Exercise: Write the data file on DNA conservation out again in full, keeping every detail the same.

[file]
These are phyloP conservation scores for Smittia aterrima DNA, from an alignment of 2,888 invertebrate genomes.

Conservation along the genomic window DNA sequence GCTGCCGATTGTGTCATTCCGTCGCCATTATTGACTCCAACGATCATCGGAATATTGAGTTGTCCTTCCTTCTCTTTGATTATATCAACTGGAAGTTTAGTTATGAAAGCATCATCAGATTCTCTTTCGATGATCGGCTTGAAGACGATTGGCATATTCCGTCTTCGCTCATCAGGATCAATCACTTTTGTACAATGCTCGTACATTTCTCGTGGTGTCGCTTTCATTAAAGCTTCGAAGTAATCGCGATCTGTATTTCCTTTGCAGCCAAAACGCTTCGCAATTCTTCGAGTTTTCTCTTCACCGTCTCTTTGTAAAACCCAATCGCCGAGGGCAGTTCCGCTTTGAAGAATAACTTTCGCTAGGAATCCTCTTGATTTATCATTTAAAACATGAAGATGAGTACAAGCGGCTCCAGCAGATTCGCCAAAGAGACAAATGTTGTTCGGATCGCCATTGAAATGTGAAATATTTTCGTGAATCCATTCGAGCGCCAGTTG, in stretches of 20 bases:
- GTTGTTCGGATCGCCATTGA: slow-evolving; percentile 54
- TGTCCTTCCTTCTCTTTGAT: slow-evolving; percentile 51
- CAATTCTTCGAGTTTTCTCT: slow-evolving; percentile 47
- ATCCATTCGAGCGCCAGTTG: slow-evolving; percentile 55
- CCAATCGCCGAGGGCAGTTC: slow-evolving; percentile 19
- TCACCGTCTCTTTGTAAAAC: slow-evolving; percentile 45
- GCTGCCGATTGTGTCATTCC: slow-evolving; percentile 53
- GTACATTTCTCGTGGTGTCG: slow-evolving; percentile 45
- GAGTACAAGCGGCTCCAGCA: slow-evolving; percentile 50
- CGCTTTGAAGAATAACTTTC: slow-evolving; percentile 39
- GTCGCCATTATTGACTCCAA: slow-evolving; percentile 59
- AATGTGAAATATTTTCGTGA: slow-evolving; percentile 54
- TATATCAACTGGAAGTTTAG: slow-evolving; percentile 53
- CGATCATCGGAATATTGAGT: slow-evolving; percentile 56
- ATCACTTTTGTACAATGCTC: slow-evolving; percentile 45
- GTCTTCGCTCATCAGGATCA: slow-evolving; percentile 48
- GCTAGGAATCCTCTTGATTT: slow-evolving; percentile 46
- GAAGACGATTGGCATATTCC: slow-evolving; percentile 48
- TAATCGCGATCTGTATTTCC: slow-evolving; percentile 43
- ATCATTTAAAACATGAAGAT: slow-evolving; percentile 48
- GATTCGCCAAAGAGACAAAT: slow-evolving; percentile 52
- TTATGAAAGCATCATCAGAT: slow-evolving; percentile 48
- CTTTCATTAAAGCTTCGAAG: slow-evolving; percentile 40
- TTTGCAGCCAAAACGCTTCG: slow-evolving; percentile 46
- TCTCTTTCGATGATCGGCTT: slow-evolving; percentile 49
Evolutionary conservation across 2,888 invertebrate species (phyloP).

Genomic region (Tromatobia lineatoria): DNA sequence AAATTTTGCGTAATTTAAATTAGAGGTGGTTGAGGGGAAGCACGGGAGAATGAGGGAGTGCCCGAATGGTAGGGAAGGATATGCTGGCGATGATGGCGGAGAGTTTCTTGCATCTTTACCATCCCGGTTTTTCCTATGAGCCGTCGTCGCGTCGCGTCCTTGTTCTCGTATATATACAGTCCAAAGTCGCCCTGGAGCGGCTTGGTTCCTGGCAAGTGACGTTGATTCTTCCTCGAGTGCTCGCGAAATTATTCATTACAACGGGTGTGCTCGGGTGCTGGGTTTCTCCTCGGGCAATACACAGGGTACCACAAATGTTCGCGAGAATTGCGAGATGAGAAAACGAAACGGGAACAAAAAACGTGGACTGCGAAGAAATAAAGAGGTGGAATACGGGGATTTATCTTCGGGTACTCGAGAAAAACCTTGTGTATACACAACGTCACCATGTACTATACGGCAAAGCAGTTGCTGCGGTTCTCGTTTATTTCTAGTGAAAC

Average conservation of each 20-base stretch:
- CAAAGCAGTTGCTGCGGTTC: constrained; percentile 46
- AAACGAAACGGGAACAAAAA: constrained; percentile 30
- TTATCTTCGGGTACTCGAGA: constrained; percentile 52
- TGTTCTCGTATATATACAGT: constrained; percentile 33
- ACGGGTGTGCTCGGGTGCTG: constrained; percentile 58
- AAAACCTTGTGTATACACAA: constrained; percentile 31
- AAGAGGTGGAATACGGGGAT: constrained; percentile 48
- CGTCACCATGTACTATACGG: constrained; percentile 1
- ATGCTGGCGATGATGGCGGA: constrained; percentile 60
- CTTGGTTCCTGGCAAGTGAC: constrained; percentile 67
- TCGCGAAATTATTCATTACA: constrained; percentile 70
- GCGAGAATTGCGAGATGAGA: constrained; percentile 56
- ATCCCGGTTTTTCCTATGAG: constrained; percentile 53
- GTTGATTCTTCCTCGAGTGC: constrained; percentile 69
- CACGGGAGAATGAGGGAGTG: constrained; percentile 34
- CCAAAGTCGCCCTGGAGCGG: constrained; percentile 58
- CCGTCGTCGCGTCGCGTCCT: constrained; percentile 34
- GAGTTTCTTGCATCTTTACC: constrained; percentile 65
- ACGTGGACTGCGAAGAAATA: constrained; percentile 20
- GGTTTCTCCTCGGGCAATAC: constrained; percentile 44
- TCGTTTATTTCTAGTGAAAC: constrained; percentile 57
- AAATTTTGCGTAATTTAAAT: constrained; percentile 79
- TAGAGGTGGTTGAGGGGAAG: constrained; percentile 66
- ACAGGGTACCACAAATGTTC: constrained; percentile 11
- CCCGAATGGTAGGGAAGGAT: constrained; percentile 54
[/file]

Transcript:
These are phyloP conservation scores for Smittia aterrima DNA, from an alignment of 2,888 invertebrate genomes.

Conservation along the genomic window DNA sequence GCTGCCGATTGTGTCATTCCGTCGCCATTATTGACTCCAACGATCATCGGAATATTGAGTTGTCCTTCCTTCTCTTTGATTATATCAACTGGAAGTTTAGTTATGAAAGCATCATCAGATTCTCTTTCGATGATCGGCTTGAAGACGATTGGCATATTCCGTCTTCGCTCATCAGGATCAATCACTTTTGTACAATGCTCGTACATTTCTCGTGGTGTCGCTTTCATTAAAGCTTCGAAGTAATCGCGATCTGTATTTCCTTTGCAGCCAAAACGCTTCGCAATTCTTCGAGTTTTCTCTTCACCGTCTCTTTGTAAAACCCAATCGCCGAGGGCAGTTCCGCTTTGAAGAATAACTTTCGCTAGGAATCCTCTTGATTTATCATTTAAAACATGAAGATGAGTACAAGCGGCTCCAGCAGATTCGCCAAAGAGACAAATGTTGTTCGGATCGCCATTGAAATGTGAAATATTTTCGTGAATCCATTCGAGCGCCAGTTG, in stretches of 20 bases:
- GTTGTTCGGATCGCCATTGA: slow-evolving; percentile 54
- TGTCCTTCCTTCTCTTTGAT: slow-evolving; percentile 51
- CAATTCTTCGAGTTTTCTCT: slow-evolving; percentile 47
- ATCCATTCGAGCGCCAGTTG: slow-evolving; percentile 55
- CCAATCGCCGAGGGCAGTTC: slow-evolving; percentile 19
- TCACCGTCTCTTTGTAAAAC: slow-evolving; percentile 45
- GCTGCCGATTGTGTCATTCC: slow-evolving; percentile 53
- GTACATTTCTCGTGGTGTCG: slow-evolving; percentile 45
- GAGTACAAGCGGCTCCAGCA: slow-evolving; percentile 50
- CGCTTTGAAGAATAACTTTC: slow-evolving; percentile 39
- GTCGCCATTATTGACTCCAA: slow-evolving; percentile 59
- AATGTGAAATATTTTCGTGA: slow-evolving; percentile 54
- TATATCAACTGGAAGTTTAG: slow-evolving; percentile 53
- CGATCATCGGAATATTGAGT: slow-evolving; percentile 56
- ATCACTTTTGTACAATGCTC: slow-evolving; percentile 45
- GTCTTCGCTCATCAGGATCA: slow-evolving; percentile 48
- GCTAGGAATCCTCTTGATTT: slow-evolving; percentile 46
- GAAGACGATTGGCATATTCC: slow-evolving; percentile 48
- TAATCGCGATCTGTATTTCC: slow-evolving; percentile 43
- ATCATTTAAAACATGAAGAT: slow-evolving; percentile 48
- GATTCGCCAAAGAGACAAAT: slow-evolving; percentile 52
- TTATGAAAGCATCATCAGAT: slow-evolving; percentile 48
- CTTTCATTAAAGCTTCGAAG: slow-evolving; percentile 40
- TTTGCAGCCAAAACGCTTCG: slow-evolving; percentile 46
- TCTCTTTCGATGATCGGCTT: slow-evolving; percentile 49
Evolutionary conservation across 2,888 invertebrate species (phyloP).

Genomic region (Tromatobia lineatoria): DNA sequence AAATTTTGCGTAATTTAAATTAGAGGTGGTTGAGGGGAAGCACGGGAGAATGAGGGAGTGCCCGAATGGTAGGGAAGGATATGCTGGCGATGATGGCGGAGAGTTTCTTGCATCTTTACCATCCCGGTTTTTCCTATGAGCCGTCGTCGCGTCGCGTCCTTGTTCTCGTATATATACAGTCCAAAGTCGCCCTGGAGCGGCTTGGTTCCTGGCAAGTGACGTTGATTCTTCCTCGAGTGCTCGCGAAATTATTCATTACAACGGGTGTGCTCGGGTGCTGGGTTTCTCCTCGGGCAATACACAGGGTACCACAAATGTTCGCGAGAATTGCGAGATGAGAAAACGAAACGGGAACAAAAAACGTGGACTGCGAAGAAATAAAGAGGTGGAATACGGGGATTTATCTTCGGGTACTCGAGAAAAACCTTGTGTATACACAACGTCACCATGTACTATACGGCAAAGCAGTTGCTGCGGTTCTCGTTTATTTCTAGTGAAAC

Average conservation of each 20-base stretch:
- CAAAGCAGTTGCTGCGGTTC: constrained; percentile 46
- AAACGAAACGGGAACAAAAA: constrained; percentile 30
- TTATCTTCGGGTACTCGAGA: constrained; percentile 52
- TGTTCTCGTATATATACAGT: constrained; percentile 33
- ACGGGTGTGCTCGGGTGCTG: constrained; percentile 58
- AAAACCTTGTGTATACACAA: constrained; percentile 31
- AAGAGGTGGAATACGGGGAT: constrained; percentile 48
- CGTCACCATGTACTATACGG: constrained; percentile 1
- ATGCTGGCGATGATGGCGGA: constrained; percentile 60
- CTTGGTTCCTGGCAAGTGAC: constrained; percentile 67
- TCGCGAAATTATTCATTACA: constrained; percentile 70
- GCGAGAATTGCGAGATGAGA: constrained; percentile 56
- ATCCCGGTTTTTCCTATGAG: constrained; percentile 53
- GTTGATTCTTCCTCGAGTGC: constrained; percentile 69
- CACGGGAGAATGAGGGAGTG: constrained; percentile 34
- CCAAAGTCGCCCTGGAGCGG: constrained; percentile 58
- CCGTCGTCGCGTCGCGTCCT: constrained; percentile 34
- GAGTTTCTTGCATCTTTACC: constrained; percentile 65
- ACGTGGACTGCGAAGAAATA: constrained; percentile 20
- GGTTTCTCCTCGGGCAATAC: constrained; percentile 44
- TCGTTTATTTCTAGTGAAAC: constrained; percentile 57
- AAATTTTGCGTAATTTAAAT: constrained; percentile 79
- TAGAGGTGGTTGAGGGGAAG: constrained; percentile 66
- ACAGGGTACCACAAATGTTC: constrained; percentile 11
- CCCGAATGGTAGGGAAGGAT: constrained; percentile 54